The other man curled his lip. “They never found the man who planted the bomb on my father’s train.”

“They didn’t want to. They would rather people forget.” Baptiste paused. “But I found him.”

“They would rather people forget.” Baptiste paused. “But I found him.”

“Tell me where.” His right hand fell to his hip, reaching for a weapon that wasn’t there.

“You are a Légionnaire, like your father before you.”

“Not like him,” the other man said softly. “Not yet.”

“France needs men like you. And she needs someone to lead them.”

“Is that your way of telling me who you are?”

Baptiste felt his heart beat faster. This was the moment it all began. “Do you want to mourn your father or do you want to avenge him?”

“Are you offering me a job?”

“A chance,” Baptiste said. “The benefits are better than the pay.”

“A chance,” Baptiste said. “The benefits are better than the pay.”

The other man paused. He curled his lip, then stepped backward. One hand slid into his pocket and he pulled out a centime, which he twirled up and over each finger. “My father used to take me to the Fontaine des Innocents every Sunday. He would twirl a coin, just like this, until I pulled it out of his hand and tossed it into the fountain. You’ve spent our lunch money, he would say. So I always wished for more money.” He sighed. “I should have wished for more time with him.”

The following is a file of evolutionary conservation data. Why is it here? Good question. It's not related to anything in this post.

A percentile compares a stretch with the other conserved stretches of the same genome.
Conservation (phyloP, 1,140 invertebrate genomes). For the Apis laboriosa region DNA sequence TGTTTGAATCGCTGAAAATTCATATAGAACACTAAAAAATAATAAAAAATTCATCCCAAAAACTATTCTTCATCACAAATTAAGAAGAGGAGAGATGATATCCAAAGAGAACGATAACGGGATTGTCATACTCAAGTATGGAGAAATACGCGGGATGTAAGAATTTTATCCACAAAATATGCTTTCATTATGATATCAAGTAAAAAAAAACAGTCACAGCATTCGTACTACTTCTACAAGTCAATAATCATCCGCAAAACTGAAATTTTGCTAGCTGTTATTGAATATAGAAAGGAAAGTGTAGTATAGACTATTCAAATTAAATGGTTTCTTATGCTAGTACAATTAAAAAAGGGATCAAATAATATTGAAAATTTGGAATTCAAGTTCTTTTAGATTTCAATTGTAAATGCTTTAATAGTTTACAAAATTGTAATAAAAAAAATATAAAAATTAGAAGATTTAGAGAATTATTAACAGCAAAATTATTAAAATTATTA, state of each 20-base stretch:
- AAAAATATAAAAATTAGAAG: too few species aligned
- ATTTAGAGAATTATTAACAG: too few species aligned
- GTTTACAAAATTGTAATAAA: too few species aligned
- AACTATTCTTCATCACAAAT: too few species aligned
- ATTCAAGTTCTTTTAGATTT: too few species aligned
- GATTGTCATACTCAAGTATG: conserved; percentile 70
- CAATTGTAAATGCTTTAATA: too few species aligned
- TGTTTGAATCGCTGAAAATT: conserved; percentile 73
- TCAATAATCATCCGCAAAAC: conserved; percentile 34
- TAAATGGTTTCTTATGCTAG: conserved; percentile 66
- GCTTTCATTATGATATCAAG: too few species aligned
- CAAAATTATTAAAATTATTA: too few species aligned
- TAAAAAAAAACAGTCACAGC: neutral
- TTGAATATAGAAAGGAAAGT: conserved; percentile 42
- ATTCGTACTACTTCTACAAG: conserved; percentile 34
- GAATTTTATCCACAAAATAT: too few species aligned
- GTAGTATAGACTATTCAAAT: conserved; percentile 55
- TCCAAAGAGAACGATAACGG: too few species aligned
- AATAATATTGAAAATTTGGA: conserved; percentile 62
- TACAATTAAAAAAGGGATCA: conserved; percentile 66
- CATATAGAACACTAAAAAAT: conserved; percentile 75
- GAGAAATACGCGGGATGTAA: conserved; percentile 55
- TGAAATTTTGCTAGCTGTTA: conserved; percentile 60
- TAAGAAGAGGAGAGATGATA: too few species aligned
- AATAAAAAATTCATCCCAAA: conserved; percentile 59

“He was sent to prison for his willingness to fight the Muslim rebels in Algeria. Then he was taken from you by a Muslim coward who thought planting a bomb would help create an Islamic state in Algeria. I cannot give you back the time he lost, or the time you lost with him. But I can give you the opportunity to take that time from others.”

“What is this thing you want to do?”

“We will find people like us. We will educate them…and we will arm them. There are skills you can teach that we will need when the time is right.”

“And you’ll tell me where that man is, the one who planted the bomb?”

“And you’ll tell me where that man is, the one who planted the bomb?”

“I’ll take you to him now.” Baptiste smiled. “Consider it a signing bonus.”

The man placed his hand flat on the tomb. “He wanted me to be a priest. Did you know that?” Then he splayed his fingers, releasing the centime he’d clutched between them. It rolled and rounded to a stop at the head of the granite slab. “The day I buried him, I burned his bible and went to the Légion’s recruiting office. I spent more time escorting diplomats in the Côte d’Ivoire than killing mujahideen.”

“There will be no diplomats this time,” Baptiste said. “But I do have one condition of employment.” When the younger man turned his head, he said, “Put your father’s name on that tomb.”